It is not automatically wrong for a Christian to marry a non-virgin. There are several reasons why this is the case. First of all, the Bible does not say it is wrong to marry a non-virgin.
Second, let’s say that a man and a woman are married and have children and the husband dies. The woman is then free to marry another. It would not be a sin for a man to marry her in that case simply because she was not a virgin. Paul the apostle talked about remarriage as it relates to the law. Let’s take a look.
“For the married woman is bound by law to her husband while he is living; but if her husband dies, she is released from the law concerning the husband. 3 So then, if while her husband is living she is joined to another man, she shall be called an adulteress; but if her husband dies, she is free from the law, so that she is not an adulteress though she is joined to another man,” (Romans 7:1-3).
Paul taught that the woman who is not a virgin and marries another after the death of her husband has done nothing wrong. She is not adulterous because she’s free from the law. Furthermore, there is nothing in the context that says it would be wrong for a man to marry her.
At one point in Scripture we have a record of the Sadducees coming to Jesus to try to trick Him about multiple marriages.
“Some Sadducees (who say that there is no resurrection) came to Jesus, and began questioning Him, saying, 19 ‘Teacher, Moses wrote for us that IF A MAN’S BROTHER DIES and leaves behind a wife AND LEAVES NO CHILD, HIS BROTHER SHOULD MARRY THE WIFE AND RAISE UP CHILDREN TO HIS BROTHER. 20 “There were seven brothers; and the first took a wife, and died leaving no children. 21 The second one married her, and died leaving behind no children; and the third likewise; 22 and so all seven left no children. Last of all the woman died also. 23 In the resurrection, when they rise again, which one’s wife will she be? For all seven had married her.” 24 Jesus said to them, ‘Is this not the reason you are mistaken, that you do not understand the Scriptures or the power of God?’ 25 “For when they rise from the dead, they neither marry nor are given in marriage, but are like angels in heaven,” (Mark 12:18-25).
The Sadducees, who denied that there is a resurrection, were trying to trick Jesus. But, they failed to understand the nature of the resurrection. Notice, however, that Jesus did not condemn the act of remarriage to non-virgins in His address to the Sadducees. It would seem that Jesus had no problem with it.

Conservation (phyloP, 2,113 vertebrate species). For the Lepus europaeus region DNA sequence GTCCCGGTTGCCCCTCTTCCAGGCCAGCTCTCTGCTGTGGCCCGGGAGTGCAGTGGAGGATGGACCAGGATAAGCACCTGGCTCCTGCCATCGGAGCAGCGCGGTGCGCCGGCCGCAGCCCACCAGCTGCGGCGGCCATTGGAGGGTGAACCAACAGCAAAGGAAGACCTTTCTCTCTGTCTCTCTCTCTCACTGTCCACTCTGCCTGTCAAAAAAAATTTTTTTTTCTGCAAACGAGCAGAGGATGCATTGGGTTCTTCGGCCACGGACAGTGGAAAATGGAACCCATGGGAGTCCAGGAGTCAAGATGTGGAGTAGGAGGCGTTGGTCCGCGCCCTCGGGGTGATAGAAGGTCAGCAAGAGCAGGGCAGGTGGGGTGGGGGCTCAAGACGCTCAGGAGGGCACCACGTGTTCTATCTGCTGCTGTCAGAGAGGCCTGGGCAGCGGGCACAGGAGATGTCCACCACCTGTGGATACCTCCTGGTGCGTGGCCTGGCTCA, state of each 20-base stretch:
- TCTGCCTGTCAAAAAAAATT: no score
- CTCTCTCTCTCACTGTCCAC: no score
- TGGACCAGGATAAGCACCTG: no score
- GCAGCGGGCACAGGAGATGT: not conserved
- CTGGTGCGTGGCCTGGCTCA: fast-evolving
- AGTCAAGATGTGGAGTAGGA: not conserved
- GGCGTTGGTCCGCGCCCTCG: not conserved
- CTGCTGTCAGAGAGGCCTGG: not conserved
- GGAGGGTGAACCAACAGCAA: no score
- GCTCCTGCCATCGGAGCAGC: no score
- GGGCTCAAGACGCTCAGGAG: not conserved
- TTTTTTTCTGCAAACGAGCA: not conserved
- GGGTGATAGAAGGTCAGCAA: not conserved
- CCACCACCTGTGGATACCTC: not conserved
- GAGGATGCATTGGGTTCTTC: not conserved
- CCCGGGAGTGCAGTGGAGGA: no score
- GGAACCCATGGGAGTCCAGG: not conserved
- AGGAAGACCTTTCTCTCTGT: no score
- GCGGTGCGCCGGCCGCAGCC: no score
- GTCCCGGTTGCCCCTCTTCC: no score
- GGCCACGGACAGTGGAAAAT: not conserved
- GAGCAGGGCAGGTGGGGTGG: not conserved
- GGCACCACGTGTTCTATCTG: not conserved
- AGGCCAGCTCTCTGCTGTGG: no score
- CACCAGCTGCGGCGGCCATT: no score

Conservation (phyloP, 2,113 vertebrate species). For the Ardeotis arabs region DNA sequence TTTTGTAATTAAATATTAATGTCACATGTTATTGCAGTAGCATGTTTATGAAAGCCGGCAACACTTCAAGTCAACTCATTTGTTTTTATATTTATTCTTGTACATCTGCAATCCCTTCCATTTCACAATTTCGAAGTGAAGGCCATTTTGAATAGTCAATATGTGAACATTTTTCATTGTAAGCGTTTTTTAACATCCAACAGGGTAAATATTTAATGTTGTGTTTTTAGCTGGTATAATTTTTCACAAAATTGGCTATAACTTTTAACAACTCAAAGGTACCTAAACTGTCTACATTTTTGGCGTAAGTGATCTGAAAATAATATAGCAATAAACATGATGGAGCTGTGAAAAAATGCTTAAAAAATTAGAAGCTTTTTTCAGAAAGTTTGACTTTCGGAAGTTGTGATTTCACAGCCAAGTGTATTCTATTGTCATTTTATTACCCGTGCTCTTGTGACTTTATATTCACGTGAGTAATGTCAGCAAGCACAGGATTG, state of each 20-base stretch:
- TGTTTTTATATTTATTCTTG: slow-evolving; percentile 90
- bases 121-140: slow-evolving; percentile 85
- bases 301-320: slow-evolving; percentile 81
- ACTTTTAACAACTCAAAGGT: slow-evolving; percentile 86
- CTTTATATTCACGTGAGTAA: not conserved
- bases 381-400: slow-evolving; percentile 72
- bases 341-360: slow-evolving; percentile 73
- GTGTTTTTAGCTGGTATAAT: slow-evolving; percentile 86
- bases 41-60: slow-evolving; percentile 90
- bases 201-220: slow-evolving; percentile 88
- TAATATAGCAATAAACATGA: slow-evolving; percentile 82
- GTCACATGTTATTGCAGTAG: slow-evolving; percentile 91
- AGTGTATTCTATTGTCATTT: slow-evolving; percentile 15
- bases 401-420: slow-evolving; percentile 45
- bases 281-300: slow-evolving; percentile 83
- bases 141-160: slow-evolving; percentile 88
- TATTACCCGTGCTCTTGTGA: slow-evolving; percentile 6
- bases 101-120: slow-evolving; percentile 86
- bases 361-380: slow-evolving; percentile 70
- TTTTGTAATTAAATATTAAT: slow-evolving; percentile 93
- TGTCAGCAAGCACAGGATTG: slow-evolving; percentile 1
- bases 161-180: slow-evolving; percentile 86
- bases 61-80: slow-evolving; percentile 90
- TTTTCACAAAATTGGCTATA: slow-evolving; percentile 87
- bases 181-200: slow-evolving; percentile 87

Priests could not marry non-virgins in the Old Testament
A priest in the Old Testament was not to marry a non-virgin.
- “They shall not take a woman who is profaned by harlotry, nor shall they take a woman divorced from her husband; for he is holy to his God,” (Leviticus 21:7).
- ‘A widow, or a divorced woman, or one who is profaned by harlotry, these he may not take; but rather he is to marry a virgin of his own people, 15 so that he will not profane his offspring among his people; for I am the Lord who sanctifies him,'” (Leviticus 21:14-15).
- “And they shall not marry a widow or a divorced woman but shall take virgins from the offspring of the house of Israel, or a widow who is the widow of a priest,” (Ezekiel 44:22).
The prohibition by the priests was something God set up only for those priests in Israel in Old Testament times. It was symbolic of the necessity of their purity.
- ” . . . the reputation of a priest’s wife could reflect on her husband’s fitness to minister in holy things.”1
- “The respectability of their office, and the honor of religion, required unblemished sanctity in their families as well as themselves, and departures from it in their case were visited with severer punishment than in that of others.”2
- “Their marriage and their domestic life were also to be in keeping with their holy calling. They were not to marry a whore (i.e., a public prostitute), or a fallen woman, or a woman put away (divorced) from her husband, that is to say, any person of notoriously immoral life, for this would be irreconcilable with the holiness of the priesthood, but (as may be seen from this in comparison with v. 14) only a virgin or widow of irreproachable character.”3
Since the Old Testament priesthood is done away with, this prohibition has no present-day context.
So, can a Christian marry a non-virgin? Yes, as long as they’re both Christians and are walking in fellowship with the Lord Jesus Christ.